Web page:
Organizing Digitally: Opportunities for Collectivisation among Female Workers in South Asia
Project: Organizing Digitally: Opportunities for Collectivisation among Female Workers in South Asia
Funding: 350,000 Canadian dollars
Researchers: Payal Arora and Usha Raman (University of Hyderabad)
The complexity of global supply chains has led to a lack of transparency and monitoring practices meant to ensure fair working conditions. Factories often operate in developing countries where labor is cheap and regulations are weak or challenging to enforce. Some industries like the textile business, handicrafts, and food packaging are female intensive, with women constituting the majority of their workforce. Given this global labor operation, communication between female workers, employers, non-governmental organizations and other vested intermediaries remains a challenge.
This becomes particularly challenging for women in these contexts, given the manner in which globalised markets add a layer of precarity over existing gender-related inequalities. Hazardous working conditions are a marker of the global sweatshop regime, particularly in South Asia. Complicating this, women are more vulnerable due to gender and internal hierarchical structures, leading to harassment and violence, whether verbal or physical, and pressures to increase their productivity.
Crowdsourcing platforms, social media and mobile technology are creating novel opportunities for dialogue where women can access information on rights and share grievances about their working contexts. Corporations and labor rights organizations can gain insight from these collective digital engagements to monitor working conditions and create more transparency.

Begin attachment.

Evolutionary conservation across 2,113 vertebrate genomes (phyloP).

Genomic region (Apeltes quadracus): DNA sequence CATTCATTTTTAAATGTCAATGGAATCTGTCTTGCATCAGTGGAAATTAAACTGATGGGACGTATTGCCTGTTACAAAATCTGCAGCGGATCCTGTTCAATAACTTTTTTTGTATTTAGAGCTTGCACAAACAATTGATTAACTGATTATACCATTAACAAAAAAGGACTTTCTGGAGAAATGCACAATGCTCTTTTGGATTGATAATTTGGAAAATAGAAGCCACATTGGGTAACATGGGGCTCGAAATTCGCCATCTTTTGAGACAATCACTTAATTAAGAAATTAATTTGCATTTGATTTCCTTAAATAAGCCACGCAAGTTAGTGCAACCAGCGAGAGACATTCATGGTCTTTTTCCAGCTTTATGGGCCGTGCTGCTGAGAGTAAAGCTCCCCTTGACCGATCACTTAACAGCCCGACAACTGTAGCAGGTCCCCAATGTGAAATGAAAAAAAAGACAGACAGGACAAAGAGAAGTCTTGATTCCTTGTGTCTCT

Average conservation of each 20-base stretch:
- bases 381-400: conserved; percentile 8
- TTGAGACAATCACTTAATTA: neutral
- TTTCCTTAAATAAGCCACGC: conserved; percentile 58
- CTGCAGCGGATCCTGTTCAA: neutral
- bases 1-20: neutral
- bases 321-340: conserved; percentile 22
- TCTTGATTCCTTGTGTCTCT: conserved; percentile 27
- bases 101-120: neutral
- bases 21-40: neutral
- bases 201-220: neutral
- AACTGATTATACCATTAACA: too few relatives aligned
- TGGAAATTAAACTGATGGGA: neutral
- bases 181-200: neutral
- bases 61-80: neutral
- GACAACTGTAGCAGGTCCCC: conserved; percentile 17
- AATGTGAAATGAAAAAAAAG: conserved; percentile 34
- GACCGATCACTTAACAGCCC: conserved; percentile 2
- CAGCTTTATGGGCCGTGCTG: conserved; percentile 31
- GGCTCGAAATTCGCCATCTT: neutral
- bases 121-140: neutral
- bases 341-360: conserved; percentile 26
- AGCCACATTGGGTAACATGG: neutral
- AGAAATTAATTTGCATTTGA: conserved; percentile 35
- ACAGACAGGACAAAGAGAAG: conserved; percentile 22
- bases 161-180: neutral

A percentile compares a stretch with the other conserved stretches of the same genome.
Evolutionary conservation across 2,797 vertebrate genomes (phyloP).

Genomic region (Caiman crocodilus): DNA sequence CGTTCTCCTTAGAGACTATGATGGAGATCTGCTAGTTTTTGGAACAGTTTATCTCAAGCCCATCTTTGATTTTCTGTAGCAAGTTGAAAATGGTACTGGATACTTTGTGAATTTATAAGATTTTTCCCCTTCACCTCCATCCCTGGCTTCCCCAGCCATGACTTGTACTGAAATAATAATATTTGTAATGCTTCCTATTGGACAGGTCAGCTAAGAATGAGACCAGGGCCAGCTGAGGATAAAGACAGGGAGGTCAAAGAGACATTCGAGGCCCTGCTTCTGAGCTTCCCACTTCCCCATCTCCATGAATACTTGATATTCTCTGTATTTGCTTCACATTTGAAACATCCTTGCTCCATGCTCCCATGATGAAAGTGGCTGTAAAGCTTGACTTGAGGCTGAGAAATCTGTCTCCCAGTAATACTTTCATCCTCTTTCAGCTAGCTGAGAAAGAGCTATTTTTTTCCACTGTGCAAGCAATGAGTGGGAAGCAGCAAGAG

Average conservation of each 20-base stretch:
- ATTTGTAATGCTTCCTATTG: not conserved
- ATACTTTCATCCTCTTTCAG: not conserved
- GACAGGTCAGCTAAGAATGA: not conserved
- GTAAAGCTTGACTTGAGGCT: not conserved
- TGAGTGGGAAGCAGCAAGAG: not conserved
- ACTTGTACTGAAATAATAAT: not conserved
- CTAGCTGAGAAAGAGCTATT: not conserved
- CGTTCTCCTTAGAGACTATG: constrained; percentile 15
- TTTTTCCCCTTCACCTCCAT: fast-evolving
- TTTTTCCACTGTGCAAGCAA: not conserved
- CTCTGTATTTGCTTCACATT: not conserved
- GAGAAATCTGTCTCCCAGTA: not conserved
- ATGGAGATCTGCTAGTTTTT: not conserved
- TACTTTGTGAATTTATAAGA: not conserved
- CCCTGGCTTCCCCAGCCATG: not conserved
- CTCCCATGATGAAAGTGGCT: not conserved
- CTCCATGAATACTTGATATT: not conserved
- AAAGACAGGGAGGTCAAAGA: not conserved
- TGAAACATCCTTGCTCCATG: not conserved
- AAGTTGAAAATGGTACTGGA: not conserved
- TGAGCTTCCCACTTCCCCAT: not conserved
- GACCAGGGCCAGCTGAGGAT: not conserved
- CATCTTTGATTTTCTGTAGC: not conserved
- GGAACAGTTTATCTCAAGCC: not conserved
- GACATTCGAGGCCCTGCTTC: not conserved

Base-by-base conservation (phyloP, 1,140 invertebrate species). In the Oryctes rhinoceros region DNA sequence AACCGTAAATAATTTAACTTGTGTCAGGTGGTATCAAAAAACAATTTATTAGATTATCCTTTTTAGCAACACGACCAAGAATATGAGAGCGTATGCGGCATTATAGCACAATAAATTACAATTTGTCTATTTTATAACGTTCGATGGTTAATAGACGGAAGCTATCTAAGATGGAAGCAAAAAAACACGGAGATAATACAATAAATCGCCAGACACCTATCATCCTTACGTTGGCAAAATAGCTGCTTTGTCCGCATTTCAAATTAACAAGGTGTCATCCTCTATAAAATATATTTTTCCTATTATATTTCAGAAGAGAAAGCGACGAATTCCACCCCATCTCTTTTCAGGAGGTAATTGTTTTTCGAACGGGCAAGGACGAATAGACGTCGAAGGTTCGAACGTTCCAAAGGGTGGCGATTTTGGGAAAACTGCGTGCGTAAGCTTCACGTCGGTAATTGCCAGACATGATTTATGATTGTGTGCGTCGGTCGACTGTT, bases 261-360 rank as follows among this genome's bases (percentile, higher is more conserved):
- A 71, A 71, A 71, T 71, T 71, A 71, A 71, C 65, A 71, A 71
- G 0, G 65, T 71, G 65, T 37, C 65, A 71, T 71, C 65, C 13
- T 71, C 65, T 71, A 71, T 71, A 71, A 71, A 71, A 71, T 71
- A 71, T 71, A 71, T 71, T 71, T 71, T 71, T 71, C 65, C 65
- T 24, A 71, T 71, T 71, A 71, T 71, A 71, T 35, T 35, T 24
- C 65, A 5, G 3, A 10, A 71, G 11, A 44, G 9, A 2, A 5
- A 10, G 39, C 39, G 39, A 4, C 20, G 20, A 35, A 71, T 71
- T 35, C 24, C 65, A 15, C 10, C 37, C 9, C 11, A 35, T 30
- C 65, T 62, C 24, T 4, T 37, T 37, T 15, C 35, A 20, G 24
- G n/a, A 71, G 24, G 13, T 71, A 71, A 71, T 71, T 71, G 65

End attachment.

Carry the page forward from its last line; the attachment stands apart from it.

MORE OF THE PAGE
This study will examine how issues such as violations of workers’ rights, women’s rights to maternity leave, sexual harassment at the workplace, forced/bonded labor and child labor could be reported directly from factory workers to the top of the supply chain. This research will be carried out by exploring how women factory workers in Bangladesh and India use crowdsourcing platforms and social media such as Facebook and WhatsApp to build collective agency through everyday communicative practice of their grievances. Through in-depth interviews of female factory workers and other stakeholders across three industrial sectors, content analysis of digital engagements, and innovative digital storytelling action research, this project aims to create an understanding of how these tools can include female workers at the bottom of supply chains into the larger conversation. The project strives to build empathy through public outreach activity, and to foster accountability and corporate social responsibility. The research is expected to guide programmers and designers in their understanding of how their tools can enable female workers in the Global South in their collectivization efforts, with a particular interest in understanding the lived reality of women workers and the possibilities offered by such platforms to bring together and amplify their voices.